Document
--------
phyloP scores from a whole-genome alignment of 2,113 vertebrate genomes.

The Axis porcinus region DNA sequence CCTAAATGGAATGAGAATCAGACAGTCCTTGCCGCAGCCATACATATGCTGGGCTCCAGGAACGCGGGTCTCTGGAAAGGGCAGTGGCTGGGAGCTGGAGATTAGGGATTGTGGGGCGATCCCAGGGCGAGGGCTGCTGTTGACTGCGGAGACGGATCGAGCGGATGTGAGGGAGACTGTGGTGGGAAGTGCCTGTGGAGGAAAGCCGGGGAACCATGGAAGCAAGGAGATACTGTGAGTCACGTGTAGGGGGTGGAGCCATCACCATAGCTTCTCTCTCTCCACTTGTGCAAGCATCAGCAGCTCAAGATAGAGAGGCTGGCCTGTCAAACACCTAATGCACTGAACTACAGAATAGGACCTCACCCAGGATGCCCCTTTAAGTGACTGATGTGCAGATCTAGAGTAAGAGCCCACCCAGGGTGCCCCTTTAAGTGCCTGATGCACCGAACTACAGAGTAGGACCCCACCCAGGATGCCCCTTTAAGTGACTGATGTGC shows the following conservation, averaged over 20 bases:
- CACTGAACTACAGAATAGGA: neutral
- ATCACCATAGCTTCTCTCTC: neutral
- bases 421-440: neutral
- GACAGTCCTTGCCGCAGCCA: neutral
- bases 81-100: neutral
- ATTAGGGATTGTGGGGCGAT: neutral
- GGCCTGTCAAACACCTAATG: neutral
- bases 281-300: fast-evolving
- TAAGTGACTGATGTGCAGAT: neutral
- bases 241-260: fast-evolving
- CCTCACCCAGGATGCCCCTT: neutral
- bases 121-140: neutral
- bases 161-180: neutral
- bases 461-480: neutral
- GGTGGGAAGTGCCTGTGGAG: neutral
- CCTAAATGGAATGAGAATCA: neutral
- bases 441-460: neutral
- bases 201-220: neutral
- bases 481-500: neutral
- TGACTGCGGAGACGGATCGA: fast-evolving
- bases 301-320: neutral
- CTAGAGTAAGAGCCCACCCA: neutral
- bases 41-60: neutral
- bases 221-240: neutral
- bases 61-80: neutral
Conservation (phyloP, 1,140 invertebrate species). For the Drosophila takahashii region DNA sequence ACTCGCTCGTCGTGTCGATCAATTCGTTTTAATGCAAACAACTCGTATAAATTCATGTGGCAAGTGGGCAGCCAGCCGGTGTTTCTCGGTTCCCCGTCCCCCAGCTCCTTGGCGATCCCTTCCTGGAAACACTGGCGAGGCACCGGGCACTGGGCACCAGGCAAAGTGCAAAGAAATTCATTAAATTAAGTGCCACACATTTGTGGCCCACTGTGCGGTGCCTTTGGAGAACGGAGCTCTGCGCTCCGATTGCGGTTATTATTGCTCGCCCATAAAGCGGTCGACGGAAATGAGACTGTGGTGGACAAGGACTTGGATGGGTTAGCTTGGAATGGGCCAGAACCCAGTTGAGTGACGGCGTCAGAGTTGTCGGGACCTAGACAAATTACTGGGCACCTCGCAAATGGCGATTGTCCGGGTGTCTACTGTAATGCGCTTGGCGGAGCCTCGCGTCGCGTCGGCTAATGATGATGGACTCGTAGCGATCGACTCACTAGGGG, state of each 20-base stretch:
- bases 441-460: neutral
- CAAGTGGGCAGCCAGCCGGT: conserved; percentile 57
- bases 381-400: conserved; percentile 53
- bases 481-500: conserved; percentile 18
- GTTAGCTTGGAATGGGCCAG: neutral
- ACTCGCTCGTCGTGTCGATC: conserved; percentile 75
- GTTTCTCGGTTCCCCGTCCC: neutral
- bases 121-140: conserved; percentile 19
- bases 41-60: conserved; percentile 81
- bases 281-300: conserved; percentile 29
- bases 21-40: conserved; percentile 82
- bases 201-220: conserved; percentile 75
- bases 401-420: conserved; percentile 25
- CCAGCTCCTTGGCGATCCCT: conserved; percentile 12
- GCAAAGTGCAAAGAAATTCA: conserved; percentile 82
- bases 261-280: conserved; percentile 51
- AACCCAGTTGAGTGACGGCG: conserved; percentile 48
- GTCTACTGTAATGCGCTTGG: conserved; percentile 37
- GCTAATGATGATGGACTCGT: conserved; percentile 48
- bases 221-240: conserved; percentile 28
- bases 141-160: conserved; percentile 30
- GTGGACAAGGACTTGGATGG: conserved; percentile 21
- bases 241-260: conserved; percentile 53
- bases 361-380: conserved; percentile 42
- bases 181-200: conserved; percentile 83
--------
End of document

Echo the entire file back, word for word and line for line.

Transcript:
phyloP scores from a whole-genome alignment of 2,113 vertebrate genomes.

The Axis porcinus region DNA sequence CCTAAATGGAATGAGAATCAGACAGTCCTTGCCGCAGCCATACATATGCTGGGCTCCAGGAACGCGGGTCTCTGGAAAGGGCAGTGGCTGGGAGCTGGAGATTAGGGATTGTGGGGCGATCCCAGGGCGAGGGCTGCTGTTGACTGCGGAGACGGATCGAGCGGATGTGAGGGAGACTGTGGTGGGAAGTGCCTGTGGAGGAAAGCCGGGGAACCATGGAAGCAAGGAGATACTGTGAGTCACGTGTAGGGGGTGGAGCCATCACCATAGCTTCTCTCTCTCCACTTGTGCAAGCATCAGCAGCTCAAGATAGAGAGGCTGGCCTGTCAAACACCTAATGCACTGAACTACAGAATAGGACCTCACCCAGGATGCCCCTTTAAGTGACTGATGTGCAGATCTAGAGTAAGAGCCCACCCAGGGTGCCCCTTTAAGTGCCTGATGCACCGAACTACAGAGTAGGACCCCACCCAGGATGCCCCTTTAAGTGACTGATGTGC shows the following conservation, averaged over 20 bases:
- CACTGAACTACAGAATAGGA: neutral
- ATCACCATAGCTTCTCTCTC: neutral
- bases 421-440: neutral
- GACAGTCCTTGCCGCAGCCA: neutral
- bases 81-100: neutral
- ATTAGGGATTGTGGGGCGAT: neutral
- GGCCTGTCAAACACCTAATG: neutral
- bases 281-300: fast-evolving
- TAAGTGACTGATGTGCAGAT: neutral
- bases 241-260: fast-evolving
- CCTCACCCAGGATGCCCCTT: neutral
- bases 121-140: neutral
- bases 161-180: neutral
- bases 461-480: neutral
- GGTGGGAAGTGCCTGTGGAG: neutral
- CCTAAATGGAATGAGAATCA: neutral
- bases 441-460: neutral
- bases 201-220: neutral
- bases 481-500: neutral
- TGACTGCGGAGACGGATCGA: fast-evolving
- bases 301-320: neutral
- CTAGAGTAAGAGCCCACCCA: neutral
- bases 41-60: neutral
- bases 221-240: neutral
- bases 61-80: neutral
Conservation (phyloP, 1,140 invertebrate species). For the Drosophila takahashii region DNA sequence ACTCGCTCGTCGTGTCGATCAATTCGTTTTAATGCAAACAACTCGTATAAATTCATGTGGCAAGTGGGCAGCCAGCCGGTGTTTCTCGGTTCCCCGTCCCCCAGCTCCTTGGCGATCCCTTCCTGGAAACACTGGCGAGGCACCGGGCACTGGGCACCAGGCAAAGTGCAAAGAAATTCATTAAATTAAGTGCCACACATTTGTGGCCCACTGTGCGGTGCCTTTGGAGAACGGAGCTCTGCGCTCCGATTGCGGTTATTATTGCTCGCCCATAAAGCGGTCGACGGAAATGAGACTGTGGTGGACAAGGACTTGGATGGGTTAGCTTGGAATGGGCCAGAACCCAGTTGAGTGACGGCGTCAGAGTTGTCGGGACCTAGACAAATTACTGGGCACCTCGCAAATGGCGATTGTCCGGGTGTCTACTGTAATGCGCTTGGCGGAGCCTCGCGTCGCGTCGGCTAATGATGATGGACTCGTAGCGATCGACTCACTAGGGG, state of each 20-base stretch:
- bases 441-460: neutral
- CAAGTGGGCAGCCAGCCGGT: conserved; percentile 57
- bases 381-400: conserved; percentile 53
- bases 481-500: conserved; percentile 18
- GTTAGCTTGGAATGGGCCAG: neutral
- ACTCGCTCGTCGTGTCGATC: conserved; percentile 75
- GTTTCTCGGTTCCCCGTCCC: neutral
- bases 121-140: conserved; percentile 19
- bases 41-60: conserved; percentile 81
- bases 281-300: conserved; percentile 29
- bases 21-40: conserved; percentile 82
- bases 201-220: conserved; percentile 75
- bases 401-420: conserved; percentile 25
- CCAGCTCCTTGGCGATCCCT: conserved; percentile 12
- GCAAAGTGCAAAGAAATTCA: conserved; percentile 82
- bases 261-280: conserved; percentile 51
- AACCCAGTTGAGTGACGGCG: conserved; percentile 48
- GTCTACTGTAATGCGCTTGG: conserved; percentile 37
- GCTAATGATGATGGACTCGT: conserved; percentile 48
- bases 221-240: conserved; percentile 28
- bases 141-160: conserved; percentile 30
- GTGGACAAGGACTTGGATGG: conserved; percentile 21
- bases 241-260: conserved; percentile 53
- bases 361-380: conserved; percentile 42
- bases 181-200: conserved; percentile 83